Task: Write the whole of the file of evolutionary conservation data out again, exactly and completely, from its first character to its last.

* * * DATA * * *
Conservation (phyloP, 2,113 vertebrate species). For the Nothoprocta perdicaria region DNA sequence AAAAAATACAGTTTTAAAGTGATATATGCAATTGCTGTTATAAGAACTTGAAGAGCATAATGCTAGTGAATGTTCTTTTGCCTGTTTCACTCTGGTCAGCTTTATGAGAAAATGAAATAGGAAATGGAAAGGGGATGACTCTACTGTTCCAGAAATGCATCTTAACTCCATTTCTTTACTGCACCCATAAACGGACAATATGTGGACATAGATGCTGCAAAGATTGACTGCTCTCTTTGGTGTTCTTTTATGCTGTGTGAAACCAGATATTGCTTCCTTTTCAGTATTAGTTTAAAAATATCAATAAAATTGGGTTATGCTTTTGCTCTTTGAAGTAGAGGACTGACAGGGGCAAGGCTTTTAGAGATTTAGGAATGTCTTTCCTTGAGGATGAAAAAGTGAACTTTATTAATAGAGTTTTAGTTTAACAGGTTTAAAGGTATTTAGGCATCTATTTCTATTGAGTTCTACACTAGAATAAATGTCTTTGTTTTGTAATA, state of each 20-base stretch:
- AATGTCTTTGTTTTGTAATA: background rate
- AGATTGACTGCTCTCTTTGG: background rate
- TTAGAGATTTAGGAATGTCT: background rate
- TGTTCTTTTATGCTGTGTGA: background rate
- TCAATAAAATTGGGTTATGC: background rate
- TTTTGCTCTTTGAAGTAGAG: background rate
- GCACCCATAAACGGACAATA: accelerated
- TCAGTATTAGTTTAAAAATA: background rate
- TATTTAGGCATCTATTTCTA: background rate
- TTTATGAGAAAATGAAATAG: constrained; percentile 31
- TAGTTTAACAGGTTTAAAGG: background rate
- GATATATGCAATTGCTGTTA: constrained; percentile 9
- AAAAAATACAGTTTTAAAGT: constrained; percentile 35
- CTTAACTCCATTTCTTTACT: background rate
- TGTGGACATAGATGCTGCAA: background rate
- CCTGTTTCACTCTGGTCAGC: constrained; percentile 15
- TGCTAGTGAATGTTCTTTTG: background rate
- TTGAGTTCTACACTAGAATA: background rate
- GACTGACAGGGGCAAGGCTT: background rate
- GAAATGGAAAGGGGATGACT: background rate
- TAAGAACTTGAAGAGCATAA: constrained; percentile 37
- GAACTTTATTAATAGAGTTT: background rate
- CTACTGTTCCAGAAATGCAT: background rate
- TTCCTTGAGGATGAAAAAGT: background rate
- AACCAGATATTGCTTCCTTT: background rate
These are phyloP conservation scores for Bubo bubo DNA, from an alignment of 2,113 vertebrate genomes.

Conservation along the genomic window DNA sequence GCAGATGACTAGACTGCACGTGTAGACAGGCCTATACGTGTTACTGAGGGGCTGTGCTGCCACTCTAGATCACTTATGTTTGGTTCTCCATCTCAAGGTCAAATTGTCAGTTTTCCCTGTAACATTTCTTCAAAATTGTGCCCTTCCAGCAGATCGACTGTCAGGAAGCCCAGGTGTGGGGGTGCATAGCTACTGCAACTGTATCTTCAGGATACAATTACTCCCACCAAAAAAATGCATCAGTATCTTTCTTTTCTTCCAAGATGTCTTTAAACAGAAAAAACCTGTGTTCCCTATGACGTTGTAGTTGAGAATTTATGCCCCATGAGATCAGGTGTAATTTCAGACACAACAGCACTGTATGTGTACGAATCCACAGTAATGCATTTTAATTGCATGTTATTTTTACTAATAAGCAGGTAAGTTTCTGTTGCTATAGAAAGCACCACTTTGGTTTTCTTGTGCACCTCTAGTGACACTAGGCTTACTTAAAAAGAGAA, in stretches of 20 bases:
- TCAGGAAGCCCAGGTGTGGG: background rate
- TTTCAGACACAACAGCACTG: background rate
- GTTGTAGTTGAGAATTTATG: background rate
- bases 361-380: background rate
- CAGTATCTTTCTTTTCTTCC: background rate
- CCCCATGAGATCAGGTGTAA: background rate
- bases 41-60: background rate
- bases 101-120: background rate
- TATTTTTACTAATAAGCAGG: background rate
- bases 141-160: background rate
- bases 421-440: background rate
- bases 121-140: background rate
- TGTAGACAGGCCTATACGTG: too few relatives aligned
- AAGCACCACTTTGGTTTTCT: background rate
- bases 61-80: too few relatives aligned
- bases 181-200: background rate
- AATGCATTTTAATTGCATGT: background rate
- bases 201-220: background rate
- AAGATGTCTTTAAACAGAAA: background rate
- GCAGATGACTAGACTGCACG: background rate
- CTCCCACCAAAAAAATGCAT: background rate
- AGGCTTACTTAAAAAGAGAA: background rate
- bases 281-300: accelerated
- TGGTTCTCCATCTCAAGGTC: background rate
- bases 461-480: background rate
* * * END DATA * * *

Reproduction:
Conservation (phyloP, 2,113 vertebrate species). For the Nothoprocta perdicaria region DNA sequence AAAAAATACAGTTTTAAAGTGATATATGCAATTGCTGTTATAAGAACTTGAAGAGCATAATGCTAGTGAATGTTCTTTTGCCTGTTTCACTCTGGTCAGCTTTATGAGAAAATGAAATAGGAAATGGAAAGGGGATGACTCTACTGTTCCAGAAATGCATCTTAACTCCATTTCTTTACTGCACCCATAAACGGACAATATGTGGACATAGATGCTGCAAAGATTGACTGCTCTCTTTGGTGTTCTTTTATGCTGTGTGAAACCAGATATTGCTTCCTTTTCAGTATTAGTTTAAAAATATCAATAAAATTGGGTTATGCTTTTGCTCTTTGAAGTAGAGGACTGACAGGGGCAAGGCTTTTAGAGATTTAGGAATGTCTTTCCTTGAGGATGAAAAAGTGAACTTTATTAATAGAGTTTTAGTTTAACAGGTTTAAAGGTATTTAGGCATCTATTTCTATTGAGTTCTACACTAGAATAAATGTCTTTGTTTTGTAATA, state of each 20-base stretch:
- AATGTCTTTGTTTTGTAATA: background rate
- AGATTGACTGCTCTCTTTGG: background rate
- TTAGAGATTTAGGAATGTCT: background rate
- TGTTCTTTTATGCTGTGTGA: background rate
- TCAATAAAATTGGGTTATGC: background rate
- TTTTGCTCTTTGAAGTAGAG: background rate
- GCACCCATAAACGGACAATA: accelerated
- TCAGTATTAGTTTAAAAATA: background rate
- TATTTAGGCATCTATTTCTA: background rate
- TTTATGAGAAAATGAAATAG: constrained; percentile 31
- TAGTTTAACAGGTTTAAAGG: background rate
- GATATATGCAATTGCTGTTA: constrained; percentile 9
- AAAAAATACAGTTTTAAAGT: constrained; percentile 35
- CTTAACTCCATTTCTTTACT: background rate
- TGTGGACATAGATGCTGCAA: background rate
- CCTGTTTCACTCTGGTCAGC: constrained; percentile 15
- TGCTAGTGAATGTTCTTTTG: background rate
- TTGAGTTCTACACTAGAATA: background rate
- GACTGACAGGGGCAAGGCTT: background rate
- GAAATGGAAAGGGGATGACT: background rate
- TAAGAACTTGAAGAGCATAA: constrained; percentile 37
- GAACTTTATTAATAGAGTTT: background rate
- CTACTGTTCCAGAAATGCAT: background rate
- TTCCTTGAGGATGAAAAAGT: background rate
- AACCAGATATTGCTTCCTTT: background rate
These are phyloP conservation scores for Bubo bubo DNA, from an alignment of 2,113 vertebrate genomes.

Conservation along the genomic window DNA sequence GCAGATGACTAGACTGCACGTGTAGACAGGCCTATACGTGTTACTGAGGGGCTGTGCTGCCACTCTAGATCACTTATGTTTGGTTCTCCATCTCAAGGTCAAATTGTCAGTTTTCCCTGTAACATTTCTTCAAAATTGTGCCCTTCCAGCAGATCGACTGTCAGGAAGCCCAGGTGTGGGGGTGCATAGCTACTGCAACTGTATCTTCAGGATACAATTACTCCCACCAAAAAAATGCATCAGTATCTTTCTTTTCTTCCAAGATGTCTTTAAACAGAAAAAACCTGTGTTCCCTATGACGTTGTAGTTGAGAATTTATGCCCCATGAGATCAGGTGTAATTTCAGACACAACAGCACTGTATGTGTACGAATCCACAGTAATGCATTTTAATTGCATGTTATTTTTACTAATAAGCAGGTAAGTTTCTGTTGCTATAGAAAGCACCACTTTGGTTTTCTTGTGCACCTCTAGTGACACTAGGCTTACTTAAAAAGAGAA, in stretches of 20 bases:
- TCAGGAAGCCCAGGTGTGGG: background rate
- TTTCAGACACAACAGCACTG: background rate
- GTTGTAGTTGAGAATTTATG: background rate
- bases 361-380: background rate
- CAGTATCTTTCTTTTCTTCC: background rate
- CCCCATGAGATCAGGTGTAA: background rate
- bases 41-60: background rate
- bases 101-120: background rate
- TATTTTTACTAATAAGCAGG: background rate
- bases 141-160: background rate
- bases 421-440: background rate
- bases 121-140: background rate
- TGTAGACAGGCCTATACGTG: too few relatives aligned
- AAGCACCACTTTGGTTTTCT: background rate
- bases 61-80: too few relatives aligned
- bases 181-200: background rate
- AATGCATTTTAATTGCATGT: background rate
- bases 201-220: background rate
- AAGATGTCTTTAAACAGAAA: background rate
- GCAGATGACTAGACTGCACG: background rate
- CTCCCACCAAAAAAATGCAT: background rate
- AGGCTTACTTAAAAAGAGAA: background rate
- bases 281-300: accelerated
- TGGTTCTCCATCTCAAGGTC: background rate
- bases 461-480: background rate